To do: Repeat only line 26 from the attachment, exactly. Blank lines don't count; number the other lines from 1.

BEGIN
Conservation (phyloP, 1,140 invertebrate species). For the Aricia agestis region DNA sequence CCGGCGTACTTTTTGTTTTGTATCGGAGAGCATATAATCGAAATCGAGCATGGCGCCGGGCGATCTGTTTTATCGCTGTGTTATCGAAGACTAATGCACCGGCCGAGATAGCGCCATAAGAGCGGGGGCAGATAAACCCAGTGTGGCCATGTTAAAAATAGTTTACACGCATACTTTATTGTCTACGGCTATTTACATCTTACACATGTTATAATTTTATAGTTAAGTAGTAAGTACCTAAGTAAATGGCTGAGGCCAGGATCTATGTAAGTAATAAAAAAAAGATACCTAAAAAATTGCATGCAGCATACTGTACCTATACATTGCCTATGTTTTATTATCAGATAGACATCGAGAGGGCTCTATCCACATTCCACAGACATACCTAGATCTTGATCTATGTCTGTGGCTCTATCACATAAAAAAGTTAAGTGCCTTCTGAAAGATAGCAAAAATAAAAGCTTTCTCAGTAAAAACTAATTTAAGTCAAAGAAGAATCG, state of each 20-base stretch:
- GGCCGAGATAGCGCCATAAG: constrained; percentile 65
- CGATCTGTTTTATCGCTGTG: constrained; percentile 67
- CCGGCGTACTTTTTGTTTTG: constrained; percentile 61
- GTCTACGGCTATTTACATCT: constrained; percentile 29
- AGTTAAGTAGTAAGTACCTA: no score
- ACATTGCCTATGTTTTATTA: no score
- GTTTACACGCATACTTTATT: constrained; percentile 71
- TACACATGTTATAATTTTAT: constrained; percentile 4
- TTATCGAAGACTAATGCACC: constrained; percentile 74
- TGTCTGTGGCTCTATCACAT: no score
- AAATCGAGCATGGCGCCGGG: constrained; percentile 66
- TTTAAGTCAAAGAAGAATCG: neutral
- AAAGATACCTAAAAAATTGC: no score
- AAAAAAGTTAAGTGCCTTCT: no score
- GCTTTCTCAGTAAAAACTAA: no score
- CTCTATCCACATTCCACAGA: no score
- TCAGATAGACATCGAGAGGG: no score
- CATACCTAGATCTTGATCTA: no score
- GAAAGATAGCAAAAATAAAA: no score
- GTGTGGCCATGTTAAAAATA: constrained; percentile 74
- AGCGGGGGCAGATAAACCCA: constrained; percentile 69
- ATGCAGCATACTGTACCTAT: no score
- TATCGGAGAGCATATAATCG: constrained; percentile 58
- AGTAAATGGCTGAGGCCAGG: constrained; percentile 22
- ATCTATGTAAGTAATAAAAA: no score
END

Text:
- ATCTATGTAAGTAATAAAAA: no score